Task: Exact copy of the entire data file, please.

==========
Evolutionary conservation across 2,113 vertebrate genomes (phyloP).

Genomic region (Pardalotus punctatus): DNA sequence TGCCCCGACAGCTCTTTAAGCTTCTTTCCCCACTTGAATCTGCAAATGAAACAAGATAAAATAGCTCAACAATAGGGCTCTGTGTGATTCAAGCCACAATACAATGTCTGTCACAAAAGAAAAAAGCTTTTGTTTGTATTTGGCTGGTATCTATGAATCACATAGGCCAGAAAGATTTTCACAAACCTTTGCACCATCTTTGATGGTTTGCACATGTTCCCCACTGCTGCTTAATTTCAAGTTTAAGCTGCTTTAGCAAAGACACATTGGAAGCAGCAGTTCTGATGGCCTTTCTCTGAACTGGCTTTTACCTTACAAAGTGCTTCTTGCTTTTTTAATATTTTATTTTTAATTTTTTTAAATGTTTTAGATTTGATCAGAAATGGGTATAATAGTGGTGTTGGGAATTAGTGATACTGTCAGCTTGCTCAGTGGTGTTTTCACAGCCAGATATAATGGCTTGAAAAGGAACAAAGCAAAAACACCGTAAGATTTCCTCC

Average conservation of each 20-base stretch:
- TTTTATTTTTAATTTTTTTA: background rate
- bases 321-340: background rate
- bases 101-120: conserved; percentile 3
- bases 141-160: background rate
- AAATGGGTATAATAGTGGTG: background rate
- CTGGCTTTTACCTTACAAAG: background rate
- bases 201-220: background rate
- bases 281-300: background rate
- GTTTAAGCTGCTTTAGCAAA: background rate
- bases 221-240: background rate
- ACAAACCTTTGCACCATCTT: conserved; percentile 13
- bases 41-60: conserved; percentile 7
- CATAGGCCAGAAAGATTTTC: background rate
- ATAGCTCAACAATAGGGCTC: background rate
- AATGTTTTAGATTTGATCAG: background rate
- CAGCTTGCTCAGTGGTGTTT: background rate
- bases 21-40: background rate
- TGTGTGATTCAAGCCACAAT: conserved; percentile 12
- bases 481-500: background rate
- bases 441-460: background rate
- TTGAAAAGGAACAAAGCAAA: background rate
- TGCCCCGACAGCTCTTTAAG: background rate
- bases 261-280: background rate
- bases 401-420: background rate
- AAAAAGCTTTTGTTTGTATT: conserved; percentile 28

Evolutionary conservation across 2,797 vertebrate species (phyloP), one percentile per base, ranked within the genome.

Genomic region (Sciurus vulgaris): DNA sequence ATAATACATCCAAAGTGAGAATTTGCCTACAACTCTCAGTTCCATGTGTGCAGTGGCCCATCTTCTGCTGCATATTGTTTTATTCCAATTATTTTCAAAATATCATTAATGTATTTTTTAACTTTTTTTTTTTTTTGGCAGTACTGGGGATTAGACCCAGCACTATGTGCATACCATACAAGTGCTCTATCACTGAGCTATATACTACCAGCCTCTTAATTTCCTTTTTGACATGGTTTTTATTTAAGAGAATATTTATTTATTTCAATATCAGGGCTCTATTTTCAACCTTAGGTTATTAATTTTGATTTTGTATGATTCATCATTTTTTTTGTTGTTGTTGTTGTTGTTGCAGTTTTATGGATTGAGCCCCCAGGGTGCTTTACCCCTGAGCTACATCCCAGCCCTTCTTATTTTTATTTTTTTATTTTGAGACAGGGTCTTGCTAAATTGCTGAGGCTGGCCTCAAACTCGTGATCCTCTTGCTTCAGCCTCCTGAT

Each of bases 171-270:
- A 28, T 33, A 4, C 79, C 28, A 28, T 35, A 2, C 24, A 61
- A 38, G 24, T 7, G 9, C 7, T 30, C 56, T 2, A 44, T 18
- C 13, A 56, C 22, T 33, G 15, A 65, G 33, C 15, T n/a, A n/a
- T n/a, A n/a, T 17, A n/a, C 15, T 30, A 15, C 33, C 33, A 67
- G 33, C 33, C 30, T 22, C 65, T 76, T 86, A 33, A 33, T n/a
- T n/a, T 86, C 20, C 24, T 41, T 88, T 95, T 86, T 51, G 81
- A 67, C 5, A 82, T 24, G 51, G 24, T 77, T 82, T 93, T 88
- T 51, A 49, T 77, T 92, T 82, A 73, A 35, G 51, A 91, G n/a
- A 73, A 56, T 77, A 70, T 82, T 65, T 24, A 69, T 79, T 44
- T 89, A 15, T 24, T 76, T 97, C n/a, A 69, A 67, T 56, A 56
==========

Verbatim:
Evolutionary conservation across 2,113 vertebrate genomes (phyloP).

Genomic region (Pardalotus punctatus): DNA sequence TGCCCCGACAGCTCTTTAAGCTTCTTTCCCCACTTGAATCTGCAAATGAAACAAGATAAAATAGCTCAACAATAGGGCTCTGTGTGATTCAAGCCACAATACAATGTCTGTCACAAAAGAAAAAAGCTTTTGTTTGTATTTGGCTGGTATCTATGAATCACATAGGCCAGAAAGATTTTCACAAACCTTTGCACCATCTTTGATGGTTTGCACATGTTCCCCACTGCTGCTTAATTTCAAGTTTAAGCTGCTTTAGCAAAGACACATTGGAAGCAGCAGTTCTGATGGCCTTTCTCTGAACTGGCTTTTACCTTACAAAGTGCTTCTTGCTTTTTTAATATTTTATTTTTAATTTTTTTAAATGTTTTAGATTTGATCAGAAATGGGTATAATAGTGGTGTTGGGAATTAGTGATACTGTCAGCTTGCTCAGTGGTGTTTTCACAGCCAGATATAATGGCTTGAAAAGGAACAAAGCAAAAACACCGTAAGATTTCCTCC

Average conservation of each 20-base stretch:
- TTTTATTTTTAATTTTTTTA: background rate
- bases 321-340: background rate
- bases 101-120: conserved; percentile 3
- bases 141-160: background rate
- AAATGGGTATAATAGTGGTG: background rate
- CTGGCTTTTACCTTACAAAG: background rate
- bases 201-220: background rate
- bases 281-300: background rate
- GTTTAAGCTGCTTTAGCAAA: background rate
- bases 221-240: background rate
- ACAAACCTTTGCACCATCTT: conserved; percentile 13
- bases 41-60: conserved; percentile 7
- CATAGGCCAGAAAGATTTTC: background rate
- ATAGCTCAACAATAGGGCTC: background rate
- AATGTTTTAGATTTGATCAG: background rate
- CAGCTTGCTCAGTGGTGTTT: background rate
- bases 21-40: background rate
- TGTGTGATTCAAGCCACAAT: conserved; percentile 12
- bases 481-500: background rate
- bases 441-460: background rate
- TTGAAAAGGAACAAAGCAAA: background rate
- TGCCCCGACAGCTCTTTAAG: background rate
- bases 261-280: background rate
- bases 401-420: background rate
- AAAAAGCTTTTGTTTGTATT: conserved; percentile 28

Evolutionary conservation across 2,797 vertebrate species (phyloP), one percentile per base, ranked within the genome.

Genomic region (Sciurus vulgaris): DNA sequence ATAATACATCCAAAGTGAGAATTTGCCTACAACTCTCAGTTCCATGTGTGCAGTGGCCCATCTTCTGCTGCATATTGTTTTATTCCAATTATTTTCAAAATATCATTAATGTATTTTTTAACTTTTTTTTTTTTTTGGCAGTACTGGGGATTAGACCCAGCACTATGTGCATACCATACAAGTGCTCTATCACTGAGCTATATACTACCAGCCTCTTAATTTCCTTTTTGACATGGTTTTTATTTAAGAGAATATTTATTTATTTCAATATCAGGGCTCTATTTTCAACCTTAGGTTATTAATTTTGATTTTGTATGATTCATCATTTTTTTTGTTGTTGTTGTTGTTGTTGCAGTTTTATGGATTGAGCCCCCAGGGTGCTTTACCCCTGAGCTACATCCCAGCCCTTCTTATTTTTATTTTTTTATTTTGAGACAGGGTCTTGCTAAATTGCTGAGGCTGGCCTCAAACTCGTGATCCTCTTGCTTCAGCCTCCTGAT

Each of bases 171-270:
- A 28, T 33, A 4, C 79, C 28, A 28, T 35, A 2, C 24, A 61
- A 38, G 24, T 7, G 9, C 7, T 30, C 56, T 2, A 44, T 18
- C 13, A 56, C 22, T 33, G 15, A 65, G 33, C 15, T n/a, A n/a
- T n/a, A n/a, T 17, A n/a, C 15, T 30, A 15, C 33, C 33, A 67
- G 33, C 33, C 30, T 22, C 65, T 76, T 86, A 33, A 33, T n/a
- T n/a, T 86, C 20, C 24, T 41, T 88, T 95, T 86, T 51, G 81
- A 67, C 5, A 82, T 24, G 51, G 24, T 77, T 82, T 93, T 88
- T 51, A 49, T 77, T 92, T 82, A 73, A 35, G 51, A 91, G n/a
- A 73, A 56, T 77, A 70, T 82, T 65, T 24, A 69, T 79, T 44
- T 89, A 15, T 24, T 76, T 97, C n/a, A 69, A 67, T 56, A 56